It was, I believe, a first century Roman, Plotinus, who once observed that “Man is not unlike an amphibious creature. An amphibian can live equally well on land or in water; but to fulfil its “amphibianhood”, it requires both”. As human beings we live and are at home in a time-based physical world of immediate sensory reality and perception. But is that the only and final reality? Somehow, we know there is more. Why else should we possess even the remotest understanding of and interest in terms such as “immortality” and “eternity”? Whether it is in the world of science or of free thought, the old dualistic views of mind and body and slavishly mechanistic interpretations of our world and of matter are changing or, one by one, being discredited altogether.
This in turn opens up immense possibilities for interpretation. Illness – even life threatening illness may be – indeed, undeniably is – limiting frustrating and, by definition, threatening to physical and material perpetuity. But what if we too can, with equal confidence, transpose and transform our somewhat tarnished awareness of present reality, as did RLS’s old byresman? Remember, “Something ayont “? Coleridge once wrote words, which may be paraphrased as follows:- “What if you slept and dreamed a dream; and what if in your dream you went to a beyond and there plucked a rare and beautiful flower; and what, if when you awoke, you held that flower in your hand?”
The ‘long and the short’ of it, in my submission, is that we are indeed “spirits” who in this life (which is the only life of which we have present and direct and ‘hands-on’ knowledge) are inextricably bound to the limitations of matter and time. Moreover, although a reasonably adequate understanding of and insight into the physical, physiological, mental and emotional aspects of being has been an essential pre-requisite in the ‘penning’ of these letters, this on its own – for this writer at any rate – is always unlikely to be totally satisfying and convincing. To go beyond this present point in such a volume as this would be to venture beyond the bounds that were set out in “To Whom it May Concern” at the commencement of this work. Suffice it here therefore for me now to bring this letter and this volume to a close (and in so doing to “nail’ my own ‘colours to the mast’) with some words which, although I wrote them almost fifty years ago now, are to the writer, so much more relevant and meaningful today than ever they were in those raw and ‘heady’ days of long ago:-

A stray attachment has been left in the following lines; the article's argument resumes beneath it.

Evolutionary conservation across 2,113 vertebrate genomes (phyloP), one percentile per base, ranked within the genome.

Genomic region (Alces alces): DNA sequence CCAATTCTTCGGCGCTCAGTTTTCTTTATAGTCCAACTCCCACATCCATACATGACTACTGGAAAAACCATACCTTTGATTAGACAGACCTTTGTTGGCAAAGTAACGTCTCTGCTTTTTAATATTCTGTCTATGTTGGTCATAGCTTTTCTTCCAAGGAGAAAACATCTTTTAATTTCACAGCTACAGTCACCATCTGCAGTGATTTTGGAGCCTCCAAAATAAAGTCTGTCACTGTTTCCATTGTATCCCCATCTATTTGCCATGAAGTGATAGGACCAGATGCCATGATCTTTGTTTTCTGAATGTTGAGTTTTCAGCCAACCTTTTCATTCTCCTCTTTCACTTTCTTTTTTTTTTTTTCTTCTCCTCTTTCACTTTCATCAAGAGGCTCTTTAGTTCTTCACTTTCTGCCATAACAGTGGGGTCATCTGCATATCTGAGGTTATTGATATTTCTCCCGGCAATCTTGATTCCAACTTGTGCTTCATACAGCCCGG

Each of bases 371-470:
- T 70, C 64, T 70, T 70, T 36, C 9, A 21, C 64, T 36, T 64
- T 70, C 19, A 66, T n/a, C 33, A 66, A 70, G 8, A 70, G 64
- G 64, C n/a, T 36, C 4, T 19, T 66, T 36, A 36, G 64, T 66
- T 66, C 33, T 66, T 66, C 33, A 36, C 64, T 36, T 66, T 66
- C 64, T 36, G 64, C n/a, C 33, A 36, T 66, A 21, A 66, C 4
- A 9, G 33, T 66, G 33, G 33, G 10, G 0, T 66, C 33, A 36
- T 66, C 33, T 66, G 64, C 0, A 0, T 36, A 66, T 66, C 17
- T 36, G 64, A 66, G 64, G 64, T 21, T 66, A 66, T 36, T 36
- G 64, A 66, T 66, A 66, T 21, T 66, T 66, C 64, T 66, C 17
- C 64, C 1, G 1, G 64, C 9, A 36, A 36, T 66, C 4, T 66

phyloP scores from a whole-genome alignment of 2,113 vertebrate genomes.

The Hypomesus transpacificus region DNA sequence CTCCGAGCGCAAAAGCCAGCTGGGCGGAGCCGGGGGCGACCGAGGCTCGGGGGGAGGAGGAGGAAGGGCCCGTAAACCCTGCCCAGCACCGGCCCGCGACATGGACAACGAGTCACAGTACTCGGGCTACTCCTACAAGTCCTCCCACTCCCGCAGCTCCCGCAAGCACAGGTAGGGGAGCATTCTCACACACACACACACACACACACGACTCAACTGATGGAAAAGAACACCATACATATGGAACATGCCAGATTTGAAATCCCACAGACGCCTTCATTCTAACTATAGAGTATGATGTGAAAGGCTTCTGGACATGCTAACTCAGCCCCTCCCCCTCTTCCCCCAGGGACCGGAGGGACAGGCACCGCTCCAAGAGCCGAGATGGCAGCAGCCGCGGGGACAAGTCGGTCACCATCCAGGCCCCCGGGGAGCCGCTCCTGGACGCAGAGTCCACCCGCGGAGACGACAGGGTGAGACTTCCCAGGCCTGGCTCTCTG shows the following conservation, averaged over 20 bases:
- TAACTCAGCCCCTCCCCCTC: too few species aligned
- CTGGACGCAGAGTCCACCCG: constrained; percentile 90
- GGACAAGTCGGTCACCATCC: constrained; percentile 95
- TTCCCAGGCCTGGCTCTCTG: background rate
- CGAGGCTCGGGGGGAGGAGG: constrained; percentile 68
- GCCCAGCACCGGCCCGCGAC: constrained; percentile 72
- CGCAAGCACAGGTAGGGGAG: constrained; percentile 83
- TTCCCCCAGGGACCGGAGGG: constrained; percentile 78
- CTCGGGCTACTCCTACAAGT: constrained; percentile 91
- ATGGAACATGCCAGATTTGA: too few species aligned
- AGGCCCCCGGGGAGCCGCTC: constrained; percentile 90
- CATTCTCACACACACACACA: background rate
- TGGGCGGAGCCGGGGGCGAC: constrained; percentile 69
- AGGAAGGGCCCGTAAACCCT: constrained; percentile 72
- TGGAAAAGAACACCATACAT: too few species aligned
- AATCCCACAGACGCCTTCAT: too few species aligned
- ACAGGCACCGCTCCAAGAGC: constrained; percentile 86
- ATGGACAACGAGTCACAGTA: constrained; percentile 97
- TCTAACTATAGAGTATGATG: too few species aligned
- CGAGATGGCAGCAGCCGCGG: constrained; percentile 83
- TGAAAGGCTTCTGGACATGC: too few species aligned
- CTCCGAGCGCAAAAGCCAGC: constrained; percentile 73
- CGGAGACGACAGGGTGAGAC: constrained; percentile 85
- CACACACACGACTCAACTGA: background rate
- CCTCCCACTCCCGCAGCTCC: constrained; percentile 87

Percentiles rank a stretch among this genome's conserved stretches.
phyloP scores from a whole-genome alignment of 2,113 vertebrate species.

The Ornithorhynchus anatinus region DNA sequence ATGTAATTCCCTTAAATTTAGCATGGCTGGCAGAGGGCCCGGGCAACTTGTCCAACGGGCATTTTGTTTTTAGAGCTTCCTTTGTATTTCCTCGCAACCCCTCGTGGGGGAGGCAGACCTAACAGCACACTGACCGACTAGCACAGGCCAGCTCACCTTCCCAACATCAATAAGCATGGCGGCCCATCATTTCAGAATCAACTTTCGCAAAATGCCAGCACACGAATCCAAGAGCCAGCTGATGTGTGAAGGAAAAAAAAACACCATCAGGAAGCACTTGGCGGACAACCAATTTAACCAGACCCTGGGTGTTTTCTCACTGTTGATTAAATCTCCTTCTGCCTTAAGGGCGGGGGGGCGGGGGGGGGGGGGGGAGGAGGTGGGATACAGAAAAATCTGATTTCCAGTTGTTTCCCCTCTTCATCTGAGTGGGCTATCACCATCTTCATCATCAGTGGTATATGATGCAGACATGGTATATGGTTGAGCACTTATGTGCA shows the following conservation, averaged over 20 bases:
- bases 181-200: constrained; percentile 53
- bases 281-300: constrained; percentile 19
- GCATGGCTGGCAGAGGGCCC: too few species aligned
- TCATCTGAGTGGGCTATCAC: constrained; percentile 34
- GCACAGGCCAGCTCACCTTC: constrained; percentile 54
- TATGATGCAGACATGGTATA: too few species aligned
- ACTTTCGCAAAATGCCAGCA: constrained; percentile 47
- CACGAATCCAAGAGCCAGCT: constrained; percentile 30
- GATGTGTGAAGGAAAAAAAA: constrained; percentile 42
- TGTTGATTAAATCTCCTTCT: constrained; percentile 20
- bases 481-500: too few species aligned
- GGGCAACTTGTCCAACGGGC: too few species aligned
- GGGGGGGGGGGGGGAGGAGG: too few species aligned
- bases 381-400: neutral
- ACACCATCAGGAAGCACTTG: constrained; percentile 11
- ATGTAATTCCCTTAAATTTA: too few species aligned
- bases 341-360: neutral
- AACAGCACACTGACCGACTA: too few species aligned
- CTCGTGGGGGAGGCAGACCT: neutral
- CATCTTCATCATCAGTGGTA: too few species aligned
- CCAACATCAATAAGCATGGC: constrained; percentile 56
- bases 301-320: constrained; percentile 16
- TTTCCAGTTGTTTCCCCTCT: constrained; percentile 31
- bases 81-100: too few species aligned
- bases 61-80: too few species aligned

“Where sense and wit do flourish and abound, to quality bestow upon man’s lot, There all who own it marvel and aspire to greater gains, their little stock to prove; So, lighting softly, gently as the dew of morn upon an arid, barren spot – That “inner eye” employs to welcome in a dawn of purest light and love. Here, is a world beyond the span of mortal sense; where minds and spirits blend, And though its form and ‘face’ I cannot quite behold, yet still ’tis very real to me; to live and move and blessed comfort give, receive, as from one who is “friend”,For time is the elusion; and “here and now”, a veiled vista of eternity.” Sidney Bindemann 1957).